Upward mobility in red vs. blue America

In what part of the United States do people have the best chance to get ahead—the conservative Republican areas or the liberal Democratic areas?  David Leonhardt of the New York Times, author of a much-read article about the geography of upward mobility, reported in a follow-up article that there’s little overall difference between Red and Blue America.

Double click to enlarge.

Click to enlarge.

The study found that among the 50 largest metropolitan areas, the ones that offer the best opportunities for poor people to get ahead are (1) the best,  Salt Lake City, (2) San Jose, CA, (3) San Francisco, (4) Seattle, (5) San Diego, (6) Pittsburgh, (7) Sacramento, (8) Manchester, NH, (9) Boston and (10) New York City.

The ones that offer the worst opportunities are (41) Milwaukee, (42) Cincinnati, (43) Jacksonville, FL, (44) Raleigh, NC, (45) Cleveland, (46) Columbus, (47) Detroit, (48) Indianapolis, (49) Charlotte, NC and (50) the worst, Atlanta.

Leonhardt commented:

The patterns make sense in light of the four factors the study cited as being strongly correlated with upward mobility rates: school quality; family structure; civic engagement, including membership in religious groups; and the size and geographic dispersion of the middle class. These factors do not strongly favor either conservative America or liberal America.

On the one hand, divorce tends to be less common in high-mobility areas, and Democratic states generally have lower divorce rates. But religious participation, another feature of high-mobility regions, is typically higher in Republican states.  Standardized test scores are generally higher in Democratic states than Republican ones, but several conservative states, like Kansas, Montana and the Dakotas, have high scores, according to the National Assessment of Educational Progress.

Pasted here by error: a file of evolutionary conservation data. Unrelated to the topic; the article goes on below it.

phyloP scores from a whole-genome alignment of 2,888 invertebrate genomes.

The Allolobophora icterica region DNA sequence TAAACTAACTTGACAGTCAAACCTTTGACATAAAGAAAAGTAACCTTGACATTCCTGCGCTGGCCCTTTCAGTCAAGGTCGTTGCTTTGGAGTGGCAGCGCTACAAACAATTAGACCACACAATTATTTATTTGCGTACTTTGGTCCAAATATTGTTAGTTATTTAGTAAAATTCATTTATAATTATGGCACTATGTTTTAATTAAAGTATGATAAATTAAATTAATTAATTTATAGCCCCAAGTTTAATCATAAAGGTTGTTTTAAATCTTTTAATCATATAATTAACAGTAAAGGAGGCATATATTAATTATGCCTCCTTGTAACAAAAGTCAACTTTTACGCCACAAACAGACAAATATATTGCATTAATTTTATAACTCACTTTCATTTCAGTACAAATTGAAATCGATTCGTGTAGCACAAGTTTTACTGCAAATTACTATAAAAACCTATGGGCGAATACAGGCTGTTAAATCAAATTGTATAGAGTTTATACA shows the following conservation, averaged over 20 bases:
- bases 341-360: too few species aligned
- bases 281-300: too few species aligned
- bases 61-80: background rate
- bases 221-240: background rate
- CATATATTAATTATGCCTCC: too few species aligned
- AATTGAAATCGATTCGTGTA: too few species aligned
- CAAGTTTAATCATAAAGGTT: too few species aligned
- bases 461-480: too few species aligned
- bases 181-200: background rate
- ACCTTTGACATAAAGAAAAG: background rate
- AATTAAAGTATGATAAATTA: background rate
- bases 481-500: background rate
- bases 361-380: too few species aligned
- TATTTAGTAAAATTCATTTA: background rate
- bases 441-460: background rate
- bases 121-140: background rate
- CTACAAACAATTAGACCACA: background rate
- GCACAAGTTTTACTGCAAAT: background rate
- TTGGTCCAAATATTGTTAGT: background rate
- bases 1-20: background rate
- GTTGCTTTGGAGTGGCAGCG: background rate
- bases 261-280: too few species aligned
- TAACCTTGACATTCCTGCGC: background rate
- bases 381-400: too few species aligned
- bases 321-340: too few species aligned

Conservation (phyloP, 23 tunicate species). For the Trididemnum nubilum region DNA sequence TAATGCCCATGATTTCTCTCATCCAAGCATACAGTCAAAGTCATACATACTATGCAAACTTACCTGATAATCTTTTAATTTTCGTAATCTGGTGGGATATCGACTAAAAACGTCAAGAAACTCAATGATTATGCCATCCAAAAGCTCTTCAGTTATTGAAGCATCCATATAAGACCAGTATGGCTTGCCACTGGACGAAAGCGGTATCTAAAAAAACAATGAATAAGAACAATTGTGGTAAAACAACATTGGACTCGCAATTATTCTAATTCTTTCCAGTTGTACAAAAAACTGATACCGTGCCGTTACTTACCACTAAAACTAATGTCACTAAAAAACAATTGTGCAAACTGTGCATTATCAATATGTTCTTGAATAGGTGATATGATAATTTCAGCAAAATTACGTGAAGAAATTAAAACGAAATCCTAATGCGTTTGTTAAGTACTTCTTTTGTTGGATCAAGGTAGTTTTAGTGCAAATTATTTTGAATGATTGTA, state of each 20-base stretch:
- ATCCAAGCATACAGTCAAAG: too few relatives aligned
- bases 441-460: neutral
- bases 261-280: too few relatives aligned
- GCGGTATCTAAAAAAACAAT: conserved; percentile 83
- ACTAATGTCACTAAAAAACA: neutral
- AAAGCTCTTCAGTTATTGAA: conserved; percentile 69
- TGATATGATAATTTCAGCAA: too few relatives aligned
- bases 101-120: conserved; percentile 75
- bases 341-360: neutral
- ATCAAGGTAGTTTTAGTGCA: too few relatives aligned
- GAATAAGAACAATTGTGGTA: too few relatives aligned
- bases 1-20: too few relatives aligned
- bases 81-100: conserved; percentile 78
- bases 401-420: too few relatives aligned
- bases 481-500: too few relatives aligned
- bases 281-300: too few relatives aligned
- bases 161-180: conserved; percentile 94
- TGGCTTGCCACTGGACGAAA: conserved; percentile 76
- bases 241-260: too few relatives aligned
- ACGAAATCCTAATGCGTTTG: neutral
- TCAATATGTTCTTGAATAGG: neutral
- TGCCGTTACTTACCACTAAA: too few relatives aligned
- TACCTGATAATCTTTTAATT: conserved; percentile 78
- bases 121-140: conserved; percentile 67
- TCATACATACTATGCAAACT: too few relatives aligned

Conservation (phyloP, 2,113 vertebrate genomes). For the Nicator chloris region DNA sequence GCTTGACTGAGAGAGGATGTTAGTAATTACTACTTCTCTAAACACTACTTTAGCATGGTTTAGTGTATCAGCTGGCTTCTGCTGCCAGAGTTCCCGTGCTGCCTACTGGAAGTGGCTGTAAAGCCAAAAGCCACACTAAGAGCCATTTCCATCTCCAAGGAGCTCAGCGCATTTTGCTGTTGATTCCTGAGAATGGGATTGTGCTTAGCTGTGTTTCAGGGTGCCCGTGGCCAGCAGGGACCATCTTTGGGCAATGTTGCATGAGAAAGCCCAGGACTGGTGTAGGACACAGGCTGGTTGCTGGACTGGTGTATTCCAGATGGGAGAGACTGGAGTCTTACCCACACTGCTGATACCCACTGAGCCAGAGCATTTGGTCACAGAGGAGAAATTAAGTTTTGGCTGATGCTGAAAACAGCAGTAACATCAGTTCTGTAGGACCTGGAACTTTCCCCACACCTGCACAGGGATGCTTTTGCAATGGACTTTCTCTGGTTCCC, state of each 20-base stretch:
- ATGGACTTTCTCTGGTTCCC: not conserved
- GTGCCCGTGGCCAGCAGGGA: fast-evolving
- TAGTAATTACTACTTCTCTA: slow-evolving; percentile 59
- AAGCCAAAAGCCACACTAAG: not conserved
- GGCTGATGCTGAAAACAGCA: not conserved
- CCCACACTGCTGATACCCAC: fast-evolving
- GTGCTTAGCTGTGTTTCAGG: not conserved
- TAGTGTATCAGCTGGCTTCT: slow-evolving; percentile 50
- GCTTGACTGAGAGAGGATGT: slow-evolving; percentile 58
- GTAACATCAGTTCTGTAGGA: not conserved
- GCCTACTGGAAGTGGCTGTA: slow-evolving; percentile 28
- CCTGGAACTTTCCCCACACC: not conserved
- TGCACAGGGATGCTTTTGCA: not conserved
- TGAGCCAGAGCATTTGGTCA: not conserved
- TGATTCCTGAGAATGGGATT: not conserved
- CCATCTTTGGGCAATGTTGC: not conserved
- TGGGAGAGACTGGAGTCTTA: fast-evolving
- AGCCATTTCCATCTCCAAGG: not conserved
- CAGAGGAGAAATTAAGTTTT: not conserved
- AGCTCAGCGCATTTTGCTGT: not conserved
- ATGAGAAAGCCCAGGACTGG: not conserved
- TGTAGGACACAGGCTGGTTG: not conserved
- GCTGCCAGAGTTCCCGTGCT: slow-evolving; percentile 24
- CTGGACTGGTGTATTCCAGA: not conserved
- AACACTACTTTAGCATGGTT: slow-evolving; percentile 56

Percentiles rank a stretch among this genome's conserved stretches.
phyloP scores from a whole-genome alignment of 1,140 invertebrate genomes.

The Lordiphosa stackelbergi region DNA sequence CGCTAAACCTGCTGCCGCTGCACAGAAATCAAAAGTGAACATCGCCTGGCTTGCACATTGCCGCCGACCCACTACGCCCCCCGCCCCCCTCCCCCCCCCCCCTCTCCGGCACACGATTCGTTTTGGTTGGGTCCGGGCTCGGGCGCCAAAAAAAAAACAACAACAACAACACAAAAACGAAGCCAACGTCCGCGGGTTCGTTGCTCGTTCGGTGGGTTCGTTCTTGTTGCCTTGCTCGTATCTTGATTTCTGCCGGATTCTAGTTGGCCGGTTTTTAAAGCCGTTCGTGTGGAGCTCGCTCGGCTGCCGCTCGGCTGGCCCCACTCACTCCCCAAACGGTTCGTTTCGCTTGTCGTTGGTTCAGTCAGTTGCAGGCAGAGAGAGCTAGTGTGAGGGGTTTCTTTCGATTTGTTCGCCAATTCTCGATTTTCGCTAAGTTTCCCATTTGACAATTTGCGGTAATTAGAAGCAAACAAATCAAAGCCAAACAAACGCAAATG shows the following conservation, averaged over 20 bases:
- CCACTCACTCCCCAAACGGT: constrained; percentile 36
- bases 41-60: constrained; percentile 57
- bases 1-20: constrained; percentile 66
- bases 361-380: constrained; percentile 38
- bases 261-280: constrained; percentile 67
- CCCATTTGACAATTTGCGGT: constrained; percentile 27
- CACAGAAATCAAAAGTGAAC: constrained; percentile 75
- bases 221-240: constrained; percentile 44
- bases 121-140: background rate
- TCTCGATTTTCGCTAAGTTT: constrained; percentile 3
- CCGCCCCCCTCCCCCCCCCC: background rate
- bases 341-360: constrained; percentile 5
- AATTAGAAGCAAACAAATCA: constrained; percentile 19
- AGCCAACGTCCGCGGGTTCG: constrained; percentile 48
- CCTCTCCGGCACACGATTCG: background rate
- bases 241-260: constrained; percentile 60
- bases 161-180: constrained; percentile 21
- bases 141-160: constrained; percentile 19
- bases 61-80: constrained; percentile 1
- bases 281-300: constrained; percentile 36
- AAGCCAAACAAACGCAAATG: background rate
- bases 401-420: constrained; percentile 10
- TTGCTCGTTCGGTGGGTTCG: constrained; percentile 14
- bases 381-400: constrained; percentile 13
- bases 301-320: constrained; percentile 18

The study also found that some of the metropolitan regions with a notably small number of middle-class households (based on the national income distribution) and a high concentration of poverty are in blue-leaning states. Milwaukee, Chicago, Detroit and Baltimore all make that list.


It’s true that upward mobility is less common in Deep South. (In the 11 states that made up the Confederacy, the odds of jumping from the bottom fifth of the income distribution in childhood to the top fifth in adulthood were only 6.6 percent, compared with 8.9 percent in the rest of the country.)

But mobility was also notably low in Democratic-leaning Michigan and in the swing state of Ohio.  As Paul Krugman noted in his column today, Atlanta and Detroit, which otherwise have little in common, both suffer from low mobility.  And while the Northeast and West Coast, Democratic strongholds, have high rates of mobility, some of the highest rates are in Utah, Wyoming and the Dakotas, none of which have voted for a Democratic presidential candidate in almost 50 years.

via NYTimes.com.


The Equality of Opportunity Project, the web site for the study by Raj Chetty, Nathaniel Hendren, Patrick Kline and Emmanuel Saez.

Upward Mobility Is No Less Common in ‘Red’ America, the complete follow-up article by David Leonhardt.

In Climbing Income Ladder, Location Matters, the complete original article by David Leonhardt.

Upward mobility isn’t the most important thing, my argument that opportunity to move up relative to others is good but broad prosperity is more important.

[Update 8/1/2013]  The following maps show variations in income mobility in U.S. counties and some of the factors said to affect income mobility.  Click on the maps to enlarge them.

inequality map 630


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Click to view.


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